If the thought of getting up in front of a group of people and performing fills you with anxiety, you are not alone. Most people suffer from some level of performance anxiety. Public speaking is the second worse fear in the general population—and that’s higher than death!
It’s natural to feel nervous before a performance. When you perform you become the centre of attention. Your body reacts to this as it would to any other stressful situation— with its inbuilt ‘fight-or-flight’ mechanism. Your pulse may start to race, your breathing quickens, your hands and voice tremble with the release of adrenalin.
None of which are particularly suited to playing a musical instrument or singing a solo. And yet 96% of orchestral musicians admitted to anxiety before performances. Frederic Chopin was one such performer who famously said: “I am not fitted to give concerts. The audience intimidates me, I feel choked by its breath, paralysed by its curious glances, struck dumb by all those strange faces.”
Not all elements of performance anxiety are detrimental. A certain amount can be useful. It shows that you care about what you are doing and can activate your attention and help you to focus. But when anxiety limits a musician’s skills and talent being demonstrated, when it defeats the purpose of performing, then it is too much.
A public speaker may be told the remedy for performance anxiety is letting go of perfectionism. It’s not quite the same for musicians. Composers expect their pieces to sound exactly as they were written. The orchestra relies on your accuracy. Dancers and singers are following your lead. So what do you do if your performance does, in fact, rely on being perfect?
As musicians, you would already know there are no substitutes or short cuts to practice. You practice to ‘make perfect’. That usually means a lot of work and dedication before a performance. But when it comes to performing, the context is different with added elements that are not always in your control.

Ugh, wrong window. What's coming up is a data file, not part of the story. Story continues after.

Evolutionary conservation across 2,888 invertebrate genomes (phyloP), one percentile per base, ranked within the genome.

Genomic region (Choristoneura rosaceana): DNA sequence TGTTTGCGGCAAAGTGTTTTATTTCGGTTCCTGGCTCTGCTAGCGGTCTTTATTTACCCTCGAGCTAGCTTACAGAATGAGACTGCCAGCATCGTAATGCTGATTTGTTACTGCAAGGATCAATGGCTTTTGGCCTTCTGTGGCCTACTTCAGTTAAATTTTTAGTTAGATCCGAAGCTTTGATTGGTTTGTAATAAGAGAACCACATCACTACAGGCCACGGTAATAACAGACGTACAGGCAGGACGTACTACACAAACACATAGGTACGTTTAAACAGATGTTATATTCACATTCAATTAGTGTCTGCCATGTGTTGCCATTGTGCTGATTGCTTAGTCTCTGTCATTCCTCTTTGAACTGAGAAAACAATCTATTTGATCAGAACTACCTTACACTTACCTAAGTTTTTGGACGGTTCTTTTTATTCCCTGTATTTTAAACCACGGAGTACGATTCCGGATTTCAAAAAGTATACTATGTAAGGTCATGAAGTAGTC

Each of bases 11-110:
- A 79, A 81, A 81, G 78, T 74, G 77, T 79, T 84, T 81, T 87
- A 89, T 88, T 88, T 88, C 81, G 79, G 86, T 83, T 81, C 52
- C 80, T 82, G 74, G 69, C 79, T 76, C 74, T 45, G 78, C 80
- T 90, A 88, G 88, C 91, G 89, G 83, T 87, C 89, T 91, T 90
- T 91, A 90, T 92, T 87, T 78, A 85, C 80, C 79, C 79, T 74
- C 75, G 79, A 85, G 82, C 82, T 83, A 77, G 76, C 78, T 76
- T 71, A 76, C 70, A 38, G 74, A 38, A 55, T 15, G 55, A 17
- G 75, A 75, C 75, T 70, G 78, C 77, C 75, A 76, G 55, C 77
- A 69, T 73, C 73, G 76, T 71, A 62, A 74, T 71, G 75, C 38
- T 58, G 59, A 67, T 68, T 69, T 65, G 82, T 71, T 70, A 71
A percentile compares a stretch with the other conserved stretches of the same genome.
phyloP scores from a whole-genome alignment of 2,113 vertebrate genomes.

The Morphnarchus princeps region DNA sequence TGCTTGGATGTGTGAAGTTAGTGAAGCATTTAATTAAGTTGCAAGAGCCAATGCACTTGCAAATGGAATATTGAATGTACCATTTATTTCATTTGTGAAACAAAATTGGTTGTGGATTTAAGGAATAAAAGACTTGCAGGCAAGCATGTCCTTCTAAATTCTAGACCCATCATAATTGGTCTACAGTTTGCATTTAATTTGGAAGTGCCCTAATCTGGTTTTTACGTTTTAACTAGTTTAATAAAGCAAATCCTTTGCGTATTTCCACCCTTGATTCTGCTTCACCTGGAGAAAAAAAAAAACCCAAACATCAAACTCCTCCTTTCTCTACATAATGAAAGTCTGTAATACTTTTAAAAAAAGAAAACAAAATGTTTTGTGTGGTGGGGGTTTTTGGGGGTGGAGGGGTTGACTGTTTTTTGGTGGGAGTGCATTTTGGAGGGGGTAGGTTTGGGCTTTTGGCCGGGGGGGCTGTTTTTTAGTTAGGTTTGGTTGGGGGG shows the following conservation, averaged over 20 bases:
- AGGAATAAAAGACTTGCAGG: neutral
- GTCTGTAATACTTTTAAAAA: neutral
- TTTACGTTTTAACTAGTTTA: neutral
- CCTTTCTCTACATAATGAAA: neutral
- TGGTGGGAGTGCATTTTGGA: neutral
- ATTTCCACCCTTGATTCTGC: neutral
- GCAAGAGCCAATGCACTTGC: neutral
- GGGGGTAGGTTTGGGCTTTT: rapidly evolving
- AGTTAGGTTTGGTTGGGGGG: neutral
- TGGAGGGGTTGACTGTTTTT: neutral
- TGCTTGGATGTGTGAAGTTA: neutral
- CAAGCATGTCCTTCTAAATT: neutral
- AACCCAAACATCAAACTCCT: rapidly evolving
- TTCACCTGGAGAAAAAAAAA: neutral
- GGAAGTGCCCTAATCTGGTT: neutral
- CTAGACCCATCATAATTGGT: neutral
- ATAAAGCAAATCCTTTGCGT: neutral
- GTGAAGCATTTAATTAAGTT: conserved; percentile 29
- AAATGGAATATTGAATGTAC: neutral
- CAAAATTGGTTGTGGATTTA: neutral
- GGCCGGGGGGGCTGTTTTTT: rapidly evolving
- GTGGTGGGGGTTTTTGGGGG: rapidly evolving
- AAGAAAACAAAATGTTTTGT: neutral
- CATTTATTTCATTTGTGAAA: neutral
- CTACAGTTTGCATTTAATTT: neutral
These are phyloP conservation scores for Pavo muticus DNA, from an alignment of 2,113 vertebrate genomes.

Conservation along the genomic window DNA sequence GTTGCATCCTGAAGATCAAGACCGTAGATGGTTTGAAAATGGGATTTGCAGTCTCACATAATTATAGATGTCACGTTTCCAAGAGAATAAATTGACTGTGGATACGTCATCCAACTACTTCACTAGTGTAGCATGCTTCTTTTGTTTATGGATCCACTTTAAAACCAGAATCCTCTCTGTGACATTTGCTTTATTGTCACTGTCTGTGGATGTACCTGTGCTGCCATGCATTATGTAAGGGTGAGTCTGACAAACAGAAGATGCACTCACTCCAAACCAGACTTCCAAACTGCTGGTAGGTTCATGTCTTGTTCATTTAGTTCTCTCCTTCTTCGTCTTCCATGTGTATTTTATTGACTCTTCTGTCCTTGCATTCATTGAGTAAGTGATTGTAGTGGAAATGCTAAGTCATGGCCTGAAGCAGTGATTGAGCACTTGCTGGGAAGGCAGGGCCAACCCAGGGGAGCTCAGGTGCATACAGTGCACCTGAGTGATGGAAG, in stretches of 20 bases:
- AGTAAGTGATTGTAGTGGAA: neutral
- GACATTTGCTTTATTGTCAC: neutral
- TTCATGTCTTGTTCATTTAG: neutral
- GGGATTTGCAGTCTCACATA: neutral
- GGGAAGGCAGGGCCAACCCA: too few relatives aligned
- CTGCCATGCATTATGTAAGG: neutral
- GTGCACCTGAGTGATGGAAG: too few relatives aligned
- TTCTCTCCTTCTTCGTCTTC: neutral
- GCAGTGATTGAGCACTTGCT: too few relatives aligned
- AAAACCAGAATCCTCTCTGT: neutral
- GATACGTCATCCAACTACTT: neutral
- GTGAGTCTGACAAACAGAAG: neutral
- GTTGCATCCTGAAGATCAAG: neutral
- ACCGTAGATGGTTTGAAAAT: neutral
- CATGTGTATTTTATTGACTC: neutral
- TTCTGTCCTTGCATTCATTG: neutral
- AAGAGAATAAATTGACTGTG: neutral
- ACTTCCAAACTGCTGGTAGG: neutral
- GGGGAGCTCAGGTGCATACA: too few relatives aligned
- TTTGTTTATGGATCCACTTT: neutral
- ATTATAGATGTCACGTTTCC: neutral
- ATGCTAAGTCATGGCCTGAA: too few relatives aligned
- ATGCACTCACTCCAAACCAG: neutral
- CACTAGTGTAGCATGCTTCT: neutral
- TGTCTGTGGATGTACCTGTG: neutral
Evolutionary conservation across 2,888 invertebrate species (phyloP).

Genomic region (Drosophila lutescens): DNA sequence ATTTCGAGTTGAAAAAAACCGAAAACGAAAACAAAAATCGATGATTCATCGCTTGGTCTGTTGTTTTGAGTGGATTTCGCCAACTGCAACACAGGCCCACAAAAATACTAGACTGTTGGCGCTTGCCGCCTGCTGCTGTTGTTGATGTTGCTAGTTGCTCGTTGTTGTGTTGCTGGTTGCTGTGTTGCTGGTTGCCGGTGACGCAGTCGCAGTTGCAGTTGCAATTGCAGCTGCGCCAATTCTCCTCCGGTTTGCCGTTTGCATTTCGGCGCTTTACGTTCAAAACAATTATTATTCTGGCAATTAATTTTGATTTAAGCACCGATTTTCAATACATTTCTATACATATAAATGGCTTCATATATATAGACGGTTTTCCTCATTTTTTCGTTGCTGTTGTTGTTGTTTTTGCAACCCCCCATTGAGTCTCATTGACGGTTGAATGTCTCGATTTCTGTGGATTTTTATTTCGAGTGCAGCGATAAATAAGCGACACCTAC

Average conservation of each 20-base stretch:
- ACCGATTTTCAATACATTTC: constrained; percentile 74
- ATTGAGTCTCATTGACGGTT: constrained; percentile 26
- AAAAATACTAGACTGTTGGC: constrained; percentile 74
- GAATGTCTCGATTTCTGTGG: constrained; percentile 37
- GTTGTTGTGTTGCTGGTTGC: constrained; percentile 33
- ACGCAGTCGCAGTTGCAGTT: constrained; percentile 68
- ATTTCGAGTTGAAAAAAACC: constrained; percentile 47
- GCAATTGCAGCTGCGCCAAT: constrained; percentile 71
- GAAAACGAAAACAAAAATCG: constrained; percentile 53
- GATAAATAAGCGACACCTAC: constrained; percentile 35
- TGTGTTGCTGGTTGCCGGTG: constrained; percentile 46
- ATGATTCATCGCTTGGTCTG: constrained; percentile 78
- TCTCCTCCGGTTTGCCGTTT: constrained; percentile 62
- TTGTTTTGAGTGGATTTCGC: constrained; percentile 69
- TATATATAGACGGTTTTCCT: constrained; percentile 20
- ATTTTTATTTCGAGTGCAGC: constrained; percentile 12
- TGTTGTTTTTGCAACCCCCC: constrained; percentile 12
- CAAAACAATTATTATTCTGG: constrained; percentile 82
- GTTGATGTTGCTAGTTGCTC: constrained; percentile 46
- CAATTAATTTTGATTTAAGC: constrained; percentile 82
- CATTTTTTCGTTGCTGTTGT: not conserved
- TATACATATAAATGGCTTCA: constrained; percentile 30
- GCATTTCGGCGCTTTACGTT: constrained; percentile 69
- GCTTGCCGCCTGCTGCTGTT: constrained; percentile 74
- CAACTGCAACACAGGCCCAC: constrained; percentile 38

Although it may be impossible to totally overcome performance anxiety, there are things you can do to reduce it before and during your performance.
Firstly, starting out well with aspects outside of your performance is important.
• Practising wisely will help you be well prepared.
• Managing stress levels in everyday life will help you stay well rested.
• Being organised with the correct arrangements and right equipment will avoid any unnecessary problems.
• Arriving early to get familiar with your environment and to allow time for a warm-up and practice run will help you get settled.
The second step is how to work with what happens in your mind— learning how to redirect your negative thoughts, beliefs, images and predictions about performing in public.
Expect that you are going to experience some level of anxiety. Accept that this is part of your body’s preparation for the performance. It’s an acknowledgement of its importance to you and can help you get into the ‘zone’ to perform. Remember that nerves are often worse beforehand and will lessen once you begin. There’s no need to feel anxiety about feeling anxiety. It’s natural.
Challenge your fears. What is it that you are you most worried about? Are you imagining the worst case scenario? How many times has this not happened? More than likely you are getting worked up about something that is not going to occur. How many times has someone made a mistake that nobody has ever noticed or remembered? Remember all the times you have worried and it’s worked out ok.